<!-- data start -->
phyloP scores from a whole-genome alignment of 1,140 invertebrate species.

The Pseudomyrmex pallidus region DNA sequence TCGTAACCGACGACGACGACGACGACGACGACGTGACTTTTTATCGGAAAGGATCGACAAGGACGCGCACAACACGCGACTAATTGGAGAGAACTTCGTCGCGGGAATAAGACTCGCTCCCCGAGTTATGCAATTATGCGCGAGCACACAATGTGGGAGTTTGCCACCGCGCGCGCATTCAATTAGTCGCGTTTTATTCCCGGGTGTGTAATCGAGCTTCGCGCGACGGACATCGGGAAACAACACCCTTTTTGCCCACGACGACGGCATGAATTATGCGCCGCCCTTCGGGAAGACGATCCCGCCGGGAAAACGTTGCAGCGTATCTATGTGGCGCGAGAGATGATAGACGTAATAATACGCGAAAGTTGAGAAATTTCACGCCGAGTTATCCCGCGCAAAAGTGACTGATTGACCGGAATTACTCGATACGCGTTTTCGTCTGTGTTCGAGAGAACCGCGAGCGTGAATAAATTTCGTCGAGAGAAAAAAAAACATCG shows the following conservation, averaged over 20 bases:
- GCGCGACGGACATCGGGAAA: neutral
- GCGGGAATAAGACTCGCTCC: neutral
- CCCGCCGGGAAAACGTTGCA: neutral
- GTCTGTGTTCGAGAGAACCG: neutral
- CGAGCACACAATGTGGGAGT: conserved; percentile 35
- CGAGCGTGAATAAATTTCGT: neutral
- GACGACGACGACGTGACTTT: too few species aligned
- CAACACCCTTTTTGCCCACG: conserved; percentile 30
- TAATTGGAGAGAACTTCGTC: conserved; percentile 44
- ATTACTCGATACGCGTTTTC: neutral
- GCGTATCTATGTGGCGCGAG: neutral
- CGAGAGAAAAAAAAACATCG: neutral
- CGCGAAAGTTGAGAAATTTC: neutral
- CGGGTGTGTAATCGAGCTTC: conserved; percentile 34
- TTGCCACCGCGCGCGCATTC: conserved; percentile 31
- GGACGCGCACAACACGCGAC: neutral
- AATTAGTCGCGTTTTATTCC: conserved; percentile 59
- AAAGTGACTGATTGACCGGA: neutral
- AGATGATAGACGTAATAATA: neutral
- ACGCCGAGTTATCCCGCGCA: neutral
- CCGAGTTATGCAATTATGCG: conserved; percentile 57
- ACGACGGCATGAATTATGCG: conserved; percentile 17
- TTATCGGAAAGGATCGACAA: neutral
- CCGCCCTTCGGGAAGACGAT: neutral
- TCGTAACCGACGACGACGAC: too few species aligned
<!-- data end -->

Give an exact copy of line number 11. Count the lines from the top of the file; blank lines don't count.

- TAATTGGAGAGAACTTCGTC: conserved; percentile 44